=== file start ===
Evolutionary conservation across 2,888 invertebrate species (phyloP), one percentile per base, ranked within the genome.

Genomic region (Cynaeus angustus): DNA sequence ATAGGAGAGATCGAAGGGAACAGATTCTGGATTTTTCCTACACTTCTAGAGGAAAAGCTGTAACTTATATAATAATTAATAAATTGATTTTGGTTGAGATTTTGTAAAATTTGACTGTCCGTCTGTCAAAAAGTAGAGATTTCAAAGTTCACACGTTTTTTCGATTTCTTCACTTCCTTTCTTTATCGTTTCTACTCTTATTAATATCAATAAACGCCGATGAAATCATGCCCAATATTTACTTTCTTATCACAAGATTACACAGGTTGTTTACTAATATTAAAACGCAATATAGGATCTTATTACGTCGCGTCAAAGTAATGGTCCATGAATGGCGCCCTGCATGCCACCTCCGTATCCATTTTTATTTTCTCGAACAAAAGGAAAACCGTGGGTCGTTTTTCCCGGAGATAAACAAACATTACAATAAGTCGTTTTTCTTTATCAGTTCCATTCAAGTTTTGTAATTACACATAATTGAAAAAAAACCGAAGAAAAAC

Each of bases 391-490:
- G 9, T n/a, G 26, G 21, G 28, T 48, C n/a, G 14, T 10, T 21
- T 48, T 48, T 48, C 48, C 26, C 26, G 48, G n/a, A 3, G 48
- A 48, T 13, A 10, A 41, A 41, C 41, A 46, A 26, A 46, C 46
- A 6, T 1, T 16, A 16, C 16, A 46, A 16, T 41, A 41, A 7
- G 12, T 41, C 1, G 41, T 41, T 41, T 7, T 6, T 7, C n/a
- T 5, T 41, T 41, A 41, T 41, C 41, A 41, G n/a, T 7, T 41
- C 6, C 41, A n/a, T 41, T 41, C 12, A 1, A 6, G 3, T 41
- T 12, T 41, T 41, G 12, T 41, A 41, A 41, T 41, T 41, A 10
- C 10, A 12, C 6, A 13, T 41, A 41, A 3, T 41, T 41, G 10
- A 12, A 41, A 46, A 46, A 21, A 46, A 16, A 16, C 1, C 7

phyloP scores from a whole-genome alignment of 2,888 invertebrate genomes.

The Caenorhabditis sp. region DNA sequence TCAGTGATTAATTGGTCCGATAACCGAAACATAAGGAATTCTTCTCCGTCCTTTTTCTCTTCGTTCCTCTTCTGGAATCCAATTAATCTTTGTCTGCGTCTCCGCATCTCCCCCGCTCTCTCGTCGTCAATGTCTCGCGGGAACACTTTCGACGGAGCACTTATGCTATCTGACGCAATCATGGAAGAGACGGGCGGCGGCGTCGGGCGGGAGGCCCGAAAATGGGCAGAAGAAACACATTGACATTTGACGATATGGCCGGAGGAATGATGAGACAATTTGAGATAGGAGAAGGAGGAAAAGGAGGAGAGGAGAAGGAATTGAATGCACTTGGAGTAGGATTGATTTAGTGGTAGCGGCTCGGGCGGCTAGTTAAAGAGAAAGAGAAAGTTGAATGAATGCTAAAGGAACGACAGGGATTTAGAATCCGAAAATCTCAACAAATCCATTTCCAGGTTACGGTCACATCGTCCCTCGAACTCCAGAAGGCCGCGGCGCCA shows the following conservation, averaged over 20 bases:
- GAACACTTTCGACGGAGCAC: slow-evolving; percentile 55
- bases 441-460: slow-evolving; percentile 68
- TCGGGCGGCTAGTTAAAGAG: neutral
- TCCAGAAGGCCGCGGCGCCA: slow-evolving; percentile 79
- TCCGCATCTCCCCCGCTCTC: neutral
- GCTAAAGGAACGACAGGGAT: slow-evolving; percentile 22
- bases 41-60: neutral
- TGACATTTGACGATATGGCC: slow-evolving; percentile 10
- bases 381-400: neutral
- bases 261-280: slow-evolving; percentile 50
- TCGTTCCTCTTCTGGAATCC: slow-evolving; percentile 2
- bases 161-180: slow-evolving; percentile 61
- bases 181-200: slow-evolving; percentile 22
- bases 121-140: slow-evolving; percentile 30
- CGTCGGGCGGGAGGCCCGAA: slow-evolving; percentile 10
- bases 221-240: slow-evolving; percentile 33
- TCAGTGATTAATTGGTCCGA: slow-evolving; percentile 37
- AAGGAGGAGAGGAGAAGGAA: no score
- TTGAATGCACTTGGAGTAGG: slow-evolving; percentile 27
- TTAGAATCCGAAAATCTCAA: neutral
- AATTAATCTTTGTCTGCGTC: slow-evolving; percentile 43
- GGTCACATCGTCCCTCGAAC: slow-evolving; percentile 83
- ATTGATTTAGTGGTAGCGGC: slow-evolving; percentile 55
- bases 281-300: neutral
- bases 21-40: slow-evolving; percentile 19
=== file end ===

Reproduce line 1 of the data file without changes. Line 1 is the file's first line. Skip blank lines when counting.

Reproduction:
Evolutionary conservation across 2,888 invertebrate species (phyloP), one percentile per base, ranked within the genome.